Llansteffan Castle stands on a hill overlooking the Tywi estuary, standing guard over the river as it would have done in the early 12th Century.
Llansteffan was one of a chain of castles built by the Normans but its history as a stronghold goes back much further, with the castle taking advantage of the existing earthworks of an Iron Age hillfort.
Like many other castles in the region its early history is marked by repeated attacks and capture by the Welsh. The first mention of the castle is in 1146 when it was captured by the three princes of Deheubarth.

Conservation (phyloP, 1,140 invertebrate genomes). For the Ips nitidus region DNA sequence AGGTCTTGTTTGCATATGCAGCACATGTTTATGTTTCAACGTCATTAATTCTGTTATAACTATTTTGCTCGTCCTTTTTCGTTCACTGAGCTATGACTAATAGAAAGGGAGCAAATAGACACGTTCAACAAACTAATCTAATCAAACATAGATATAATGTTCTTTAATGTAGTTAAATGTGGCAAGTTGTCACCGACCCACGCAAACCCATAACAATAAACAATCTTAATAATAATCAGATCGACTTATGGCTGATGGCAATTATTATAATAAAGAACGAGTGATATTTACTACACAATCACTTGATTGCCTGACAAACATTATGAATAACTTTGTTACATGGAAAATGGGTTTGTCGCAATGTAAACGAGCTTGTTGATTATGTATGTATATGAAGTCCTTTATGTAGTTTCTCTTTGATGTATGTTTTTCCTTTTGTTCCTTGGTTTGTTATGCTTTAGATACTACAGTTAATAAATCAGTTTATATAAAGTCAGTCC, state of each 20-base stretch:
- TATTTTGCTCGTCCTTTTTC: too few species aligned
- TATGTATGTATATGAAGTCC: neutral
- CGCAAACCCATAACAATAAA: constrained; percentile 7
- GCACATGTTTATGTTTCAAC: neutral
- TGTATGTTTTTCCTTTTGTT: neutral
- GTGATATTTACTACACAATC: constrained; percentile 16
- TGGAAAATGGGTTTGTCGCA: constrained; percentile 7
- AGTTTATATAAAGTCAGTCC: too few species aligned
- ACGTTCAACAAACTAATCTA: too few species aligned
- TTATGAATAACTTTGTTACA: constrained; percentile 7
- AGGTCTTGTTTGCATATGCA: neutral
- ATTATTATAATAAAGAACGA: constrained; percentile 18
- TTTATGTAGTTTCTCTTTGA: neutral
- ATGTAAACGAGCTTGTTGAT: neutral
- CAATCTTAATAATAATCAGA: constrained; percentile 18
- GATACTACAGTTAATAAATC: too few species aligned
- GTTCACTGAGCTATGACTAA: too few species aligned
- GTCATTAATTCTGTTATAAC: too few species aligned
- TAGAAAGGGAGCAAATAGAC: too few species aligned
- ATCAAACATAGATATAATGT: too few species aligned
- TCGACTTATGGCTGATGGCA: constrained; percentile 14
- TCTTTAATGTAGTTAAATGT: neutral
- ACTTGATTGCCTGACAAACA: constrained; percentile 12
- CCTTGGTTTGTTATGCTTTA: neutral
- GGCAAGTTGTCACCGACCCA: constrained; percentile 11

Late in the 12th century the castle came into the possession of William de Camville. The de Camvilles held Llansteffan until 1338, and during this time converted the castle into the stone fortress that remains today. They temporarily lost the castle to Welsh attacks in 1189, 1215 and 1257, but managed to regain the castle and repair and further develop the defences between each attack.
Today the castle can be reached from the car park at the beach. Just make your way to the southern end, where two paths will take you to the castle - the opposite shore of Ferryside is stunning and makes the climb well worth it.
More information at: cadw.wales.gov.uk
- Nearby parking
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